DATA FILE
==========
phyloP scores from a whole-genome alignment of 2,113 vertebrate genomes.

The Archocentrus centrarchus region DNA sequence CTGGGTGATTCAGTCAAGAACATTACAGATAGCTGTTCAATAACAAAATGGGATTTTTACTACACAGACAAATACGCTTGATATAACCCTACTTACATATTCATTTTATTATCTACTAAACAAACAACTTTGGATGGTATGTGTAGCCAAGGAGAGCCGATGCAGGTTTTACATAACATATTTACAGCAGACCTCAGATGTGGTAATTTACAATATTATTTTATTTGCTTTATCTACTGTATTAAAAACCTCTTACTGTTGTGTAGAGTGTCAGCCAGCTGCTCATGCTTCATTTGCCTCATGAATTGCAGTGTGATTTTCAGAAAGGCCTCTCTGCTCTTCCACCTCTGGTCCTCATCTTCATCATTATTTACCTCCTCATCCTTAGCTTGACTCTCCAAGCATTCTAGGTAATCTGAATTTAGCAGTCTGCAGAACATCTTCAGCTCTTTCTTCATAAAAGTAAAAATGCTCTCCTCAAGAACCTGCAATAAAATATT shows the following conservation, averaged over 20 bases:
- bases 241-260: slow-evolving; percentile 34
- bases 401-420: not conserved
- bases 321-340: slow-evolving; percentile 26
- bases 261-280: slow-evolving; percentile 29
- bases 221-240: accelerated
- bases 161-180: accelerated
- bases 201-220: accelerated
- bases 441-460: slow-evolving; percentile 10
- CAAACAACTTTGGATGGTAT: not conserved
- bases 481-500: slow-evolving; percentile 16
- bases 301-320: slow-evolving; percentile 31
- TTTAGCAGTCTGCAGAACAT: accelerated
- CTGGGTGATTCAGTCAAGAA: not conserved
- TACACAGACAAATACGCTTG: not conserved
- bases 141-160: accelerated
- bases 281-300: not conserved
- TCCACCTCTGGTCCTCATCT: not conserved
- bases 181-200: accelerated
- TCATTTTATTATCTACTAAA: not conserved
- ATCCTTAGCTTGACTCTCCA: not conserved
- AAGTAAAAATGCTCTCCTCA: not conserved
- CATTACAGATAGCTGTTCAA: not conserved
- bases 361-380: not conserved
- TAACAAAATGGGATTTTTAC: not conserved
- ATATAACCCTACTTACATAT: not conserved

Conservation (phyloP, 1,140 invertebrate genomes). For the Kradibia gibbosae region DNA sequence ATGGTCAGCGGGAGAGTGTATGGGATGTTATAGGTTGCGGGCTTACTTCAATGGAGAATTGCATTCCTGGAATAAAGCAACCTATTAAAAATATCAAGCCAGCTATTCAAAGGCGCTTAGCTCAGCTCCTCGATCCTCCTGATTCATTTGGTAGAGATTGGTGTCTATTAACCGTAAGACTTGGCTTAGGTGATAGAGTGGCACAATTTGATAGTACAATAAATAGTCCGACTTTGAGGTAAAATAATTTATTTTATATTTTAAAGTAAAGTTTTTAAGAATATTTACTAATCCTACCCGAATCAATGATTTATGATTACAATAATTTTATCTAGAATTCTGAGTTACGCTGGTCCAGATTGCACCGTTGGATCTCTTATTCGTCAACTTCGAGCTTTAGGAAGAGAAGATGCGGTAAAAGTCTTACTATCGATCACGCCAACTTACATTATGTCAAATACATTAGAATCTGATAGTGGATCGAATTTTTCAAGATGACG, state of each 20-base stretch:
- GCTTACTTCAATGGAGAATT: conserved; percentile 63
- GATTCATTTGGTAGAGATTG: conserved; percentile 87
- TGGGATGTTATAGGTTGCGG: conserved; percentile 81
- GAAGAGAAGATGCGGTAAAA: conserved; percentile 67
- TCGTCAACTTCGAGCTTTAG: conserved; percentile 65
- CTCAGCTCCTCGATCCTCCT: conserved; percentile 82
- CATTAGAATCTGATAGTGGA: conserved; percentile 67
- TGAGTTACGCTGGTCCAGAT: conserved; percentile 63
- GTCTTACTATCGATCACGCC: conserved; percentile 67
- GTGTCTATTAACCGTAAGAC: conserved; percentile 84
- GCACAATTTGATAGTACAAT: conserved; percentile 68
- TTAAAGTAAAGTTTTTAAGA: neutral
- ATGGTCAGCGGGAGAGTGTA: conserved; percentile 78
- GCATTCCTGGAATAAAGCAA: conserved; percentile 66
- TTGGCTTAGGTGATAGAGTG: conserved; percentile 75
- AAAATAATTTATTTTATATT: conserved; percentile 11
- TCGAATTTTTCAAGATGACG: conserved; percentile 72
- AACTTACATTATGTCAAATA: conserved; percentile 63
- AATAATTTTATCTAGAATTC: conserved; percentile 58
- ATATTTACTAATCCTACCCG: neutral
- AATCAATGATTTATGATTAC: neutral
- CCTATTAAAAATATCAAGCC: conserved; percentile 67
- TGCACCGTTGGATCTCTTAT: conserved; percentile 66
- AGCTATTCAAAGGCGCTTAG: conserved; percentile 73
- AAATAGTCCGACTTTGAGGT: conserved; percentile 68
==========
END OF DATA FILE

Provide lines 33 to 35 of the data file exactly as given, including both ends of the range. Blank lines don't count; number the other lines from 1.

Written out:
- TCGTCAACTTCGAGCTTTAG: conserved; percentile 65
- CTCAGCTCCTCGATCCTCCT: conserved; percentile 82
- CATTAGAATCTGATAGTGGA: conserved; percentile 67